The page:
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Age Ageing. 2003 Jan;32(1):47-52.

An economic analysis of external hip protector use in ambulatory nursing facility residents.

Author information

1
Center for the Study of Aging and Human Development, Duke University Medical Center, Durham, NC 27710, USA. colon001@mc.duke.edu

Abstract

OBJECTIVE:

to evaluate the economic impact of external hip protector use in nursing facilities.

DESIGN:

cost-effectiveness and cost-utility analyses.

MEASUREMENTS:

event probabilities, intervention effectiveness, treatment costs, and utility of hip fracture state were determined from peer-reviewed medical literature and public use data.

METHODS:

a societal perspective with an 18-month time horizon was used. A decision tree model was constructed. Expected cost, effectiveness, and incremental cost-effectiveness ratio were calculated. One and two-way sensitivity analyses and threshold analyses were performed.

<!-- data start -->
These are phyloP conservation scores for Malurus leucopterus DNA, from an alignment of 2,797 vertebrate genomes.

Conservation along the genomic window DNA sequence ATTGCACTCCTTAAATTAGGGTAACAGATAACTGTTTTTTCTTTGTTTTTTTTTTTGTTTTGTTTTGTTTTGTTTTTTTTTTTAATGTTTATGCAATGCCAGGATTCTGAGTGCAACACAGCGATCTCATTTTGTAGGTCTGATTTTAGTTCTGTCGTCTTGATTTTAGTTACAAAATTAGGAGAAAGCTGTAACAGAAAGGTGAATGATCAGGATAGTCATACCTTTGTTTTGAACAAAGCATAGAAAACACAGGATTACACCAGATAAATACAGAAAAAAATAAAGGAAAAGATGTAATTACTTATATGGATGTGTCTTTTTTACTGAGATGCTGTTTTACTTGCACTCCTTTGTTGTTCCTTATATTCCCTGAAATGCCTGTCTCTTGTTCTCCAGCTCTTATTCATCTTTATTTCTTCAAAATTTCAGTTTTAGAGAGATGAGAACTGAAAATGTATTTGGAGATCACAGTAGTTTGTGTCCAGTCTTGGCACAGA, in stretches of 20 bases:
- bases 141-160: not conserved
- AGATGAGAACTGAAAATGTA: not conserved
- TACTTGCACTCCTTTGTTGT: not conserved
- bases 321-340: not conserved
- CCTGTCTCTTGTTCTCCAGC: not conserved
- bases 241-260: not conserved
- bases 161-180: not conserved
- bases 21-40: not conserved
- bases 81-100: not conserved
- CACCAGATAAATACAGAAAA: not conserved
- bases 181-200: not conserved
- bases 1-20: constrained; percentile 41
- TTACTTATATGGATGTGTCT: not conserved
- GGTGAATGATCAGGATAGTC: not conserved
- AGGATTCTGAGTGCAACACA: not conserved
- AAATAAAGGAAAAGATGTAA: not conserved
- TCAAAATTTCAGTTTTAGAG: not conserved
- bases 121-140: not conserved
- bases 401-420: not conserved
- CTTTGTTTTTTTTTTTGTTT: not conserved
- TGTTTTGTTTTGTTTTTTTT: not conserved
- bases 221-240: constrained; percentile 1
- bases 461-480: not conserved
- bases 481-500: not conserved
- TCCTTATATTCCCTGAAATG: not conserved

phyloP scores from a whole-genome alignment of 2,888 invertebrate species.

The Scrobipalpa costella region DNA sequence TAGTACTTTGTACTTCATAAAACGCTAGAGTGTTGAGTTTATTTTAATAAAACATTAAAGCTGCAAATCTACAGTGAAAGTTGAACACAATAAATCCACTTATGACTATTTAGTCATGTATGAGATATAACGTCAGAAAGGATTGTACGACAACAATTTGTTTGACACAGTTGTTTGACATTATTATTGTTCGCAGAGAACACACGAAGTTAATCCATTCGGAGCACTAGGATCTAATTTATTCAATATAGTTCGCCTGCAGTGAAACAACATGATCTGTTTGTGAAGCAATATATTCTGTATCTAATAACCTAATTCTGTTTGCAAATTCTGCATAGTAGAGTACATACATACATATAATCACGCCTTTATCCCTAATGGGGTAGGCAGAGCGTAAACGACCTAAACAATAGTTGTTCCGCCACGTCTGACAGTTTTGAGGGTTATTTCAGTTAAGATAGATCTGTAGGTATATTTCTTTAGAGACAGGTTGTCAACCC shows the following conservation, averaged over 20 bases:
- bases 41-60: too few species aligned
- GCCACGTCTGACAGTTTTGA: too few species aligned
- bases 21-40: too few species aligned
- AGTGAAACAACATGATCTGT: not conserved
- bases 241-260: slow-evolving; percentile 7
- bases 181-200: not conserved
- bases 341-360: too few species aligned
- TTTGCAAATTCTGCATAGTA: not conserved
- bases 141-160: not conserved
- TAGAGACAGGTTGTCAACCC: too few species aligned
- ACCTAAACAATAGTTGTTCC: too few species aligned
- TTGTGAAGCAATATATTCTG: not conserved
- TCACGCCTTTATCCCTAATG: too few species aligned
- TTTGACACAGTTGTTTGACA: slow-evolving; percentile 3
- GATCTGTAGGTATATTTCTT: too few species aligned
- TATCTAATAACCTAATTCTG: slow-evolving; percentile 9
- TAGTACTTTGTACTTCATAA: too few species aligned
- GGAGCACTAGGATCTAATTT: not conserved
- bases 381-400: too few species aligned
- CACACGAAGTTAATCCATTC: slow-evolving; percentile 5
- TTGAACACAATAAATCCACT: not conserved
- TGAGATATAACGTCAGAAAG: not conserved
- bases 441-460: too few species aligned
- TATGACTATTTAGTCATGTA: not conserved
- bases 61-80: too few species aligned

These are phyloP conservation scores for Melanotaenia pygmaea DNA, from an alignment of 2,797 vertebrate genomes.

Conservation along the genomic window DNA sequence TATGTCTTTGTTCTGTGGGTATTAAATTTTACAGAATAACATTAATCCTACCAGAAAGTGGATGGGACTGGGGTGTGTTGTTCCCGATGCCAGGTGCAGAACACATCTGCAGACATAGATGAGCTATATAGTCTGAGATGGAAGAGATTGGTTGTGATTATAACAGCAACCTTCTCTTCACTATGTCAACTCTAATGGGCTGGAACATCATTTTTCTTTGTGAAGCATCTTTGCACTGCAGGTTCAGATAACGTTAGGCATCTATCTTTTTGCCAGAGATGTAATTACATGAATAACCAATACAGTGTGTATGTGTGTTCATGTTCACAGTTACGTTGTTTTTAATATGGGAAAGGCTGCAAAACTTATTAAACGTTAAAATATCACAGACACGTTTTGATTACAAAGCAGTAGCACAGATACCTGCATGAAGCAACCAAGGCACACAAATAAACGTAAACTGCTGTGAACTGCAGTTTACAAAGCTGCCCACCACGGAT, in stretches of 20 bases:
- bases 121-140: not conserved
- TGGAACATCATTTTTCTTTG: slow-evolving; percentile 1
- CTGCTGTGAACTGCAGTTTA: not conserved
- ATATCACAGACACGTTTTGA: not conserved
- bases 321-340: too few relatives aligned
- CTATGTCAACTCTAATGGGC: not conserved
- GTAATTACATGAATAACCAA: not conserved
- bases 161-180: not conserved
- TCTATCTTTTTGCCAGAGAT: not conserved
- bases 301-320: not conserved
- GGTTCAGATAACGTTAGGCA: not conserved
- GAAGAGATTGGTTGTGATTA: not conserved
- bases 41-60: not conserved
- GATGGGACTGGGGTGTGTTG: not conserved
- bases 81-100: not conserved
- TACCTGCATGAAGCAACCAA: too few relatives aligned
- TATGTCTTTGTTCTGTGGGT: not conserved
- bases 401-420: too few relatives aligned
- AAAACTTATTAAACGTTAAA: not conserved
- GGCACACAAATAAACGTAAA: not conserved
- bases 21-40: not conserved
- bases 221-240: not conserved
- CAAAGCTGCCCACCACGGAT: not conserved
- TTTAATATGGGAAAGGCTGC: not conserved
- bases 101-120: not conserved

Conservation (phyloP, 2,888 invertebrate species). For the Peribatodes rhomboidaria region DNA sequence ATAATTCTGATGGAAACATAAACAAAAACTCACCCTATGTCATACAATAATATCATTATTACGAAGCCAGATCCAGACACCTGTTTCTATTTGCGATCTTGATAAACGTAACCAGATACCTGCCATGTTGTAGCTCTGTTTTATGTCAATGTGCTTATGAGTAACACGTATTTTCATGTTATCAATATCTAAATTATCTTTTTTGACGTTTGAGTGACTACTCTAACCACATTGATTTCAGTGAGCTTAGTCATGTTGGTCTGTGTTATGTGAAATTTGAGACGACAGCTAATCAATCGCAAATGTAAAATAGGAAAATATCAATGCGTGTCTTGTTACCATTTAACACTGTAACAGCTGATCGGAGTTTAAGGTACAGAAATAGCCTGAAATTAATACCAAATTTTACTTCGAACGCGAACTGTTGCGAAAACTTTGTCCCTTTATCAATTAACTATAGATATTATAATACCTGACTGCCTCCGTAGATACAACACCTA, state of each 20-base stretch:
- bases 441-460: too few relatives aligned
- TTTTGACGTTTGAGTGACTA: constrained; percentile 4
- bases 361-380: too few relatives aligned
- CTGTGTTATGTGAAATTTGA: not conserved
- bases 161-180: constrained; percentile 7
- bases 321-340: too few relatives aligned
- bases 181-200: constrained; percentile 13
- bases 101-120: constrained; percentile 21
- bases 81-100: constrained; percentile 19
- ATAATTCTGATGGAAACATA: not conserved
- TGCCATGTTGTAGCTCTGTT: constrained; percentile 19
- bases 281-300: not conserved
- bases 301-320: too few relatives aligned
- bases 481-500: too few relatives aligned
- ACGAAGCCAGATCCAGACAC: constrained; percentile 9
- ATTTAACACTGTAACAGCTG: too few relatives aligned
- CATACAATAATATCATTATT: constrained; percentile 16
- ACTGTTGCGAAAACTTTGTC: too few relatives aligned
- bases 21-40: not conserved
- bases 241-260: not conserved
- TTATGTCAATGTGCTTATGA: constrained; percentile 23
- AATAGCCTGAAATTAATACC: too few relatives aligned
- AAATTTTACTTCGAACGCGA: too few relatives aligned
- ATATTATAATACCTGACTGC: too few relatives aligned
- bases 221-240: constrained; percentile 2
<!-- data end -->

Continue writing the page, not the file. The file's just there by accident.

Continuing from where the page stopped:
RESULTS:

the strategy of using external hip protectors saves approximately US$300 per subject and adds 0.01 quality adjusted life year over 18 months. The model remains dominant over the entire range of input values for all variables except the cost of hip protectors. At the maximum estimated cost of US$695/subject/18 months, the incremental cost-effectiveness ratio was $30,600/quality adjusted life year. The strategy of using hip protectors was cost saving or cost neutral if the cost of hip protector strategy is <or=US$397/subject/18 months.

CONCLUSIONS:

using external hip protectors in nursing facilities is cost saving or economically attractive over a wide range of cost and utility assumptions.

PMID:
12540348
[Indexed for MEDLINE]

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